UT Researchers Create Nanotech Artificial Muscles
In the March 20 issue of the journal Science, researchers at the Alan G. MacDiarmid NanoTech Institute at the University of Texas at Dallas have published an article entitled 'Giant Stroke, Superelastic Carbon Nanotube Aerogel Muscles,' describing the development of a new type of artifical muscle which can operate at extreme temperatures.
"[The] research group created carbon nanotube aerogel sheets by pulling nanotubes from a mass of disordered tubes into organized bundles of ribbons," writes Ars Technica's Yun Xie. "These bundles formed an aerogel with a surprisingly low density (about 1.5 mg/cm3), making them nearly as light as air. Just one gram of this material can cover an area of over 30 m2. Although these sheets can spread out, they are also compressible. Their thickness can be reduced 400-fold, decreasing their overall volume. Perhaps even more notable than their low density is their amazing elasticity, which is simultaneously combined with hardness."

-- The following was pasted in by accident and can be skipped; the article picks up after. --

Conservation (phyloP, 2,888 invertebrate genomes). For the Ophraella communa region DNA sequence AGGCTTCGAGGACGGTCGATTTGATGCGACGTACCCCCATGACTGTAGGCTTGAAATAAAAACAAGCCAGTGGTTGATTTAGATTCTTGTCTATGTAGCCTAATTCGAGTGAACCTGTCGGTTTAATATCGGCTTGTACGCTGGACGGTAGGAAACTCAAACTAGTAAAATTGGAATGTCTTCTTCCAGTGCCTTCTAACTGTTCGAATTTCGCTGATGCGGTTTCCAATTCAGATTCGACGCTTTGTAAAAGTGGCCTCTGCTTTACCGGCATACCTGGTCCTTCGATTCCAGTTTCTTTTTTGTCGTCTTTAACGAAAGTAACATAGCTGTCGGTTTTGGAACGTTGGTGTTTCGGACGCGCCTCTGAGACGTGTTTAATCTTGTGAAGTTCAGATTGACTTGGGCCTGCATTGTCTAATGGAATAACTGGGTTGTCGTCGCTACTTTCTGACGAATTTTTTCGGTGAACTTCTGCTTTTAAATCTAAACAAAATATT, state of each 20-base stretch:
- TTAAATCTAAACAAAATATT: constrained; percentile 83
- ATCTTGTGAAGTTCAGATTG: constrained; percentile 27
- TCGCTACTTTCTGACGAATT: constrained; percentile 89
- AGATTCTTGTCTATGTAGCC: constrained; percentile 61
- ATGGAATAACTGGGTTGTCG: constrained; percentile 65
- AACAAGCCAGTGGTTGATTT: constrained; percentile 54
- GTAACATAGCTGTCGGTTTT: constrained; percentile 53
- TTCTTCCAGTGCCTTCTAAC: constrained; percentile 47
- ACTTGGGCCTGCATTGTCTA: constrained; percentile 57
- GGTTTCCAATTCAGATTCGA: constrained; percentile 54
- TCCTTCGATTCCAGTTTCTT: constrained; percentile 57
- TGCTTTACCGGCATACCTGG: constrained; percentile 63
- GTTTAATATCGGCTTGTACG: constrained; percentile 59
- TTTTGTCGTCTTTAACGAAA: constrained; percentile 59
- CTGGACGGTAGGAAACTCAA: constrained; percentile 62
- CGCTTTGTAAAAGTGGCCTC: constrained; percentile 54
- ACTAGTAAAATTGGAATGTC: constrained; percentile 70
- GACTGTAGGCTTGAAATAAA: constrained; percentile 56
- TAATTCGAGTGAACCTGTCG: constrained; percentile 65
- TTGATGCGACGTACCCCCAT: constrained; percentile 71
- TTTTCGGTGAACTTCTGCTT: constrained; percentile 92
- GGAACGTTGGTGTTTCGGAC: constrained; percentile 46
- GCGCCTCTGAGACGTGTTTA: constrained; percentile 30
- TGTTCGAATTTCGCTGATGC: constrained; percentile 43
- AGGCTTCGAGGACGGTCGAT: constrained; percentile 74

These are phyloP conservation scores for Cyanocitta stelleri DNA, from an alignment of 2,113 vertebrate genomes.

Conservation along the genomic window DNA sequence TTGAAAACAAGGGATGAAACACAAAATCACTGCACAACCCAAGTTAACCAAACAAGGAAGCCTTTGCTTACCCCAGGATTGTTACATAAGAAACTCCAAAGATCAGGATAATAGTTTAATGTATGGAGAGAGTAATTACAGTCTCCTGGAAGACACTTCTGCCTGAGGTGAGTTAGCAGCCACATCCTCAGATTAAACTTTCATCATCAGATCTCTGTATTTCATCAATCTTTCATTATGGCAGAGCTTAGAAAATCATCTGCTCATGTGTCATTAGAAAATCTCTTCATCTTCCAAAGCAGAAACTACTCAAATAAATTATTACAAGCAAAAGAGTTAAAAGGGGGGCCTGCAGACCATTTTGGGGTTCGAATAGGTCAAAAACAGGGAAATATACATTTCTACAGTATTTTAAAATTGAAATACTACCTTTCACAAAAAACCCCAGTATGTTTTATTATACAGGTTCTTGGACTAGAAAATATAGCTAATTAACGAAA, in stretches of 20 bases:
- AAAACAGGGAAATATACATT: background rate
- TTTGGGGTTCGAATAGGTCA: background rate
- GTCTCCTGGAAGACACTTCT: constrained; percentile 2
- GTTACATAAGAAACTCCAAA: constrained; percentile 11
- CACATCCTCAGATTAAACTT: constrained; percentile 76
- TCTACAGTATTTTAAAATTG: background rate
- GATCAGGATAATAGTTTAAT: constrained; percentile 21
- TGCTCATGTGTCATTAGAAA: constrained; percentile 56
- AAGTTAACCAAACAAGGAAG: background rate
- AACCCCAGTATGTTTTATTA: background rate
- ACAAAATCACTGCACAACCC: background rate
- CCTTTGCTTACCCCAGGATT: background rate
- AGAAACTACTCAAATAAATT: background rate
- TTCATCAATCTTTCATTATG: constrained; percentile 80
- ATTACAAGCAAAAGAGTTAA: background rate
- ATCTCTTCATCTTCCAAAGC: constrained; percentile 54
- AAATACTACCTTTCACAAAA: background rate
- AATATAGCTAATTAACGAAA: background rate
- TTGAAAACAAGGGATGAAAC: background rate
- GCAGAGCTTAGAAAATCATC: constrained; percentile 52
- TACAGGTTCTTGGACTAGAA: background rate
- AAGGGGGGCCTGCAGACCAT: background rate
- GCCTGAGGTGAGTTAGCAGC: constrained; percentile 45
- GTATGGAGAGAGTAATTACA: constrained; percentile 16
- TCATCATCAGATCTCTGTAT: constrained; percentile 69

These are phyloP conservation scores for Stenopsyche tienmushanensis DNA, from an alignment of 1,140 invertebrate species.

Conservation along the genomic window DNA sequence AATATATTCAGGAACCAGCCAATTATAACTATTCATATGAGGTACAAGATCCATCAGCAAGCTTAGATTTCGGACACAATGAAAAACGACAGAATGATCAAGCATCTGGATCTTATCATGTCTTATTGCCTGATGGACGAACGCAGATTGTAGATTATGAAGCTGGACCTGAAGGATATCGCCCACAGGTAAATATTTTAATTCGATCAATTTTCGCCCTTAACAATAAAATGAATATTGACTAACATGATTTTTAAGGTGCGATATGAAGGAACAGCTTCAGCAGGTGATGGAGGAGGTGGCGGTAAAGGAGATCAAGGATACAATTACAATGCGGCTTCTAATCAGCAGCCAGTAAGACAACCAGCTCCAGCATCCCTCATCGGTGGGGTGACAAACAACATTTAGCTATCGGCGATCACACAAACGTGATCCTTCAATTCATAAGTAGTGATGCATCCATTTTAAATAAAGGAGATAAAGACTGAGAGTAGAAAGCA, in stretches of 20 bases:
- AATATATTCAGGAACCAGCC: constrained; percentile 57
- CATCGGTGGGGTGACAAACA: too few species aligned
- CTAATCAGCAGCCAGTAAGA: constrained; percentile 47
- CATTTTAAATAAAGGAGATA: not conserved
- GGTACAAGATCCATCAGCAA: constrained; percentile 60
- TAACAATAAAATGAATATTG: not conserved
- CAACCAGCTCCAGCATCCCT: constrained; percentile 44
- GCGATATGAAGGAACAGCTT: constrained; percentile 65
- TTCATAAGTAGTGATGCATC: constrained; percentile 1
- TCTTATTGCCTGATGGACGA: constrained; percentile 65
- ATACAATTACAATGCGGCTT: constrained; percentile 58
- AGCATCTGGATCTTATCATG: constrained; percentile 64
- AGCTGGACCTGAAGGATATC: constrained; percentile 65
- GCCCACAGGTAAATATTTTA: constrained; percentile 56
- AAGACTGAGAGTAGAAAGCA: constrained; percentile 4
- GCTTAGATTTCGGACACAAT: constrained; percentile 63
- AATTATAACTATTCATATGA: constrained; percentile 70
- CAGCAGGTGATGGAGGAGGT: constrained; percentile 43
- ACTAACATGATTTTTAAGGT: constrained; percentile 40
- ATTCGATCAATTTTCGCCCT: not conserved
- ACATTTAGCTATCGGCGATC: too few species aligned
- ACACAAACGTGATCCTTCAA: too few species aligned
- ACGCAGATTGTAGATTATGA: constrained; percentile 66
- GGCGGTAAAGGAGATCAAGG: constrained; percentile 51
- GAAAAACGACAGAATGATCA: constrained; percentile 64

"For the next installment of the Terminator franchise, Hollywood might skip the polymimetic liquid alloys – they're so 2003 – and turn to the laboratory of Ray Baughman," suggests Wired's Brandon Keim.
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